IEDs have been confusing in the past because there are a lot of different factors at work that could potentially constitute perfidy. For instance, some could argue that it is an act of perfidy to place an IED in something “civilian,” like the grass or sand near a roadside. However, the argument against perfidy is that there is a clear difference between something like grass that does not look “military” under normal circumstances, and disguising military equipment by hiding it in a civilian house.
The former is more similar to a booby-trap and, in that case, it can be argued that an IED is specifically targeting an individual, rather than harming individuals who are not being directly targeted. An instance of the latter would be if the military disguised an IED or other booby trap as a child’s toy, and an innocent child then picked up the toy and got hurt as a result.
While some things like car bombs and IEDs are not considered to be perfidious, some argue that they should be because they are the very definition of perfidy: disguising something harmful to look harmless as a way to ambush the enemy. The key in avoiding perfidy is to be overtly military. This means that, even when setting a trap, the fact that the military set the trap must be unmistakable in order to avoid being guilty of perfidy.
Perfidy Example in a Libel Case
In 1928, a political candidate by the name of F.B. Streeter sued the publisher of Emmons County Farmers Press and its editor, George W. Lynn, over an article he claimed was published “maliciously” in the July, 1926 edition. Streeter alleged the article was defamatory to his reputation. Among other insulting and accusatory points, Streeter (referred to as “Frisky Buckles” in the article) was said to have been guilty of committing perfidy by tampering with election ballots. Specifically, the article stated:
“This act of perfidy on the part of Frisky Buckles, occurring at the primaries, is not so fatal to the Free Press as it would have been had it been pulled off in the fall, and we are glad he exposed this crookedness in the primary.”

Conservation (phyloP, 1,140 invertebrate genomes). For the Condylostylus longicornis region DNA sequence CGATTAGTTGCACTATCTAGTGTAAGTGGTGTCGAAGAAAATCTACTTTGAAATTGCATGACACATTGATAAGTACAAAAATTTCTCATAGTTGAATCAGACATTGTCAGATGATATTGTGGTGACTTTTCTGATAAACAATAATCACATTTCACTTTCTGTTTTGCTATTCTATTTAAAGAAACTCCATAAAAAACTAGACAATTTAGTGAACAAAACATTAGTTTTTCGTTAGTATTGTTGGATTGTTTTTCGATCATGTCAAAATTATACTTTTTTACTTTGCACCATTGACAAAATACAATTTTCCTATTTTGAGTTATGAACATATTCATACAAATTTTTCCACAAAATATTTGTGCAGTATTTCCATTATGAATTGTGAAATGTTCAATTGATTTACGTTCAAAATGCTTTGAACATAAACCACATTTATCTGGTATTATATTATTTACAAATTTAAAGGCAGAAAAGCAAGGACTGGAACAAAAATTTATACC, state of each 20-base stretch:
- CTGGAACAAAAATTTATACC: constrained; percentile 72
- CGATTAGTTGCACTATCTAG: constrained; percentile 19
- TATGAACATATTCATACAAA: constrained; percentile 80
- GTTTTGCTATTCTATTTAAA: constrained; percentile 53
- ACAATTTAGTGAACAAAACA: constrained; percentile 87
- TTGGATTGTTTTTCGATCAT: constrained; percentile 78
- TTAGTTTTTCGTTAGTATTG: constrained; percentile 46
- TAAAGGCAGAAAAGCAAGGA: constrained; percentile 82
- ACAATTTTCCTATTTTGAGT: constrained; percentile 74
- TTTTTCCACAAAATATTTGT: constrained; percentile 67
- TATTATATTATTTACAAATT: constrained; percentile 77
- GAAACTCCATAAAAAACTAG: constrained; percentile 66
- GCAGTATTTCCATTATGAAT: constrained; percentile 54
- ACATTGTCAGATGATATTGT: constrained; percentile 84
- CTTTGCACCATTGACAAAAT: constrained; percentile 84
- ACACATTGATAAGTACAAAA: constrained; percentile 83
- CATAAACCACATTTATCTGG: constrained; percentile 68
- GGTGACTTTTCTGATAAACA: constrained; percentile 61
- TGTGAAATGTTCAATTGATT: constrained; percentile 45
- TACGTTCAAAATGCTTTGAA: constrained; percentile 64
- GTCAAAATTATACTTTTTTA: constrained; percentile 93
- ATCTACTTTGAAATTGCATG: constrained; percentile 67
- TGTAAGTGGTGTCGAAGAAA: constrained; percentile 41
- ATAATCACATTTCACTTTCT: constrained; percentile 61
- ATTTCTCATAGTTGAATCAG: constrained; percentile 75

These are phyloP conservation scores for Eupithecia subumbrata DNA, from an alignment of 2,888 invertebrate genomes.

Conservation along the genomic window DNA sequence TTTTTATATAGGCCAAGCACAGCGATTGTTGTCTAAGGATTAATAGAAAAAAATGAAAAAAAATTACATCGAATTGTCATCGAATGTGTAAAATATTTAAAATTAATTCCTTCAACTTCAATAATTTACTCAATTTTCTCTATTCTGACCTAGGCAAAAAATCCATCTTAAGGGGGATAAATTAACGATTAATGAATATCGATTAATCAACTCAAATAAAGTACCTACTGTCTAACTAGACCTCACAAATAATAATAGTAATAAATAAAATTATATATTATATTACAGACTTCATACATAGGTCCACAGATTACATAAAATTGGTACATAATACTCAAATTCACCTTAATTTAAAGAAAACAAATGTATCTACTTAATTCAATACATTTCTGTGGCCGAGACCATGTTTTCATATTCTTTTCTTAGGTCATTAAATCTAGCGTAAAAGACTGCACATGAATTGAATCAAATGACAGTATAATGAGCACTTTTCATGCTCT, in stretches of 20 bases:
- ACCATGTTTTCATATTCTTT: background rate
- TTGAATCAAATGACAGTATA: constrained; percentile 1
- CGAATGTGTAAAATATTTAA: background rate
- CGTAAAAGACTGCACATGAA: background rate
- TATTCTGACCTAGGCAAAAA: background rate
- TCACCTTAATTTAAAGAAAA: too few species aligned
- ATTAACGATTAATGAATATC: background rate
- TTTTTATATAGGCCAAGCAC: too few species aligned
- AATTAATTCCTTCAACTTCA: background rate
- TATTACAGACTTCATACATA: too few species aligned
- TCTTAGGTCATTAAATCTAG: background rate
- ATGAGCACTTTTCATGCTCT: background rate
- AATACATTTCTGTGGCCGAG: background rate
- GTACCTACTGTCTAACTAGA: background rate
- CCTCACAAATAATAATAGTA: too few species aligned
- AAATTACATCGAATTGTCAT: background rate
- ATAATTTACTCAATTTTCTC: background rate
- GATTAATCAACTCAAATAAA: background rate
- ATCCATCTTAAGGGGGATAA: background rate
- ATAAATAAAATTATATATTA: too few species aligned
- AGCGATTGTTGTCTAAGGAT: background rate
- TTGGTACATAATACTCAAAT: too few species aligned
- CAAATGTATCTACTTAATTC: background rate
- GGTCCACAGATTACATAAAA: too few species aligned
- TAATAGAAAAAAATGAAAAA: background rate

The article concluded with the following call-to-action, which was directed at Streeter:
“Stand up, Mr. Buckles, and tell the people of this county how you deliberately, all by yourself, repealed the election laws of the state in so far as they applied to this county.”
The Press and Lyon both admitted to having published the article, and to having used the name “Frisky” to refer to Mr. Streeter. They denied any malice, and claimed that the complaints made in the article were expressions of opinion and criticism that were reasonable and fair, based on the facts that were listed in the article.
The Court noted that the testimony given showed that Streeter did, in fact, fail to handle the ballots as the law directed. Streeter testified that this was a mistake, and that he was ignorant of the exact provisions of the law. He further testified that he believed he was in full compliance with the law, and that he had not intended to take unfair advantage of anyone. Streeter admitted that he realized that what he had done was wrong only when he read the defamatory article.
Lynn testified that he wrote and published the article in good faith, believing the facts within it to be true, and that the comments he made were based on an investigation that he had personally conducted. However, there was evidence to show that Lynn and Streeter were not exactly friends, and the Court found that the article was indeed libelous. The Court further noted that the evidence failed to show that Streeter was the kind of person the article made him out to be.
The Court added that, while Lyon and Emmons County Farmers Press had every right to state the facts concerning the mistake, or failure to comply with the law regarding the ballots, they went too far when they added their own deductions and conclusions to the article that defamed Streeter. The Court deemed those comments to be libelous, and because they could not be proven to be true, they must be accepted as false by default.
The trial court, having already determined that the newspaper had printed a libelous article, instructed the jury to deliberate only on how much in monetary damages they would be awarding to Streeter. Lyon and Emmons County Farmers Press appealed, however the North Dakota Court affirmed the decision of the lower court.
Related Legal Terms and Issues
- Crimes of War – Crimes committed against an enemy, prisoners of war, or others in wartime that violate international agreements or which are offenses against humanity.
- Defamation – An intentional false statement that harms a person’s reputation, or which decreases the respect or regard in which a person is held.
- Geneva Conventions – A set of treaties that defines the proper treatment of civilians, prisoners of war (POWs), and soldiers who are rendered unable to fight in combat.
- Libel – Responsible by law; to be held legally answerable for an act or omission.
- Monetary Damages – A court order awarding a specified amount of money to a person for damages suffered due to the acts of another.